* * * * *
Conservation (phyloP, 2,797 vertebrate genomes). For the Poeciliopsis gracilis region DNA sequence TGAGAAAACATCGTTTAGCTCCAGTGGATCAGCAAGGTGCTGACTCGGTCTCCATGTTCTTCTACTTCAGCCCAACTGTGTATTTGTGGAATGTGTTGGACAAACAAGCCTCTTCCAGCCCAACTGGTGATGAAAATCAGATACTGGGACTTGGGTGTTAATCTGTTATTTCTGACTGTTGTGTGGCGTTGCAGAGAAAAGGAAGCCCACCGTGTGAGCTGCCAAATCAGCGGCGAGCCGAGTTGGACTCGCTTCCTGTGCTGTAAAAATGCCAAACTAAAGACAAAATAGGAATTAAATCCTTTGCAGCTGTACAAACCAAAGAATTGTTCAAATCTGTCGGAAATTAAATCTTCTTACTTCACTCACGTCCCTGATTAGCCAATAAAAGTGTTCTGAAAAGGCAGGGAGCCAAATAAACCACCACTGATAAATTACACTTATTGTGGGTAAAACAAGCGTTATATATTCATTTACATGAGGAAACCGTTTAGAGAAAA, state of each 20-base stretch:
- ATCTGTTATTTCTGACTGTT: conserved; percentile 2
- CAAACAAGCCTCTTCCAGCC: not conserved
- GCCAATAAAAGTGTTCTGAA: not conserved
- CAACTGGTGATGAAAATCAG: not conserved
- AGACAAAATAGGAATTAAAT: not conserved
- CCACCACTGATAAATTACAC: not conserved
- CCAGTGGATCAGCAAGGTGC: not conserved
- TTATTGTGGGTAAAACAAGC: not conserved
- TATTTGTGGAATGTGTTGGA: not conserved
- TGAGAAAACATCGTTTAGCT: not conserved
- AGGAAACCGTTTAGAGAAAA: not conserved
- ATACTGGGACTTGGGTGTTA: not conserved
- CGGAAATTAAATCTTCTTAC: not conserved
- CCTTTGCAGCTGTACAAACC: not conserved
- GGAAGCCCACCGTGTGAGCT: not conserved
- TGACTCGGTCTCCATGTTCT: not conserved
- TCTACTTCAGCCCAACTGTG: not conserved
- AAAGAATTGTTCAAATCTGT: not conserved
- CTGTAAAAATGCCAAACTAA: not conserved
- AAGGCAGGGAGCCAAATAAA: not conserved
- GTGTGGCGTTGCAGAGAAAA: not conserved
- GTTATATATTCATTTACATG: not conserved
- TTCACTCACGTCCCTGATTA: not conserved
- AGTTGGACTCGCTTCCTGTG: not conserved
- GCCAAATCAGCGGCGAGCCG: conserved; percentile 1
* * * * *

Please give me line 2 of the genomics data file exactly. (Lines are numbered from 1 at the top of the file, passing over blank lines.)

- ATCTGTTATTTCTGACTGTT: conserved; percentile 2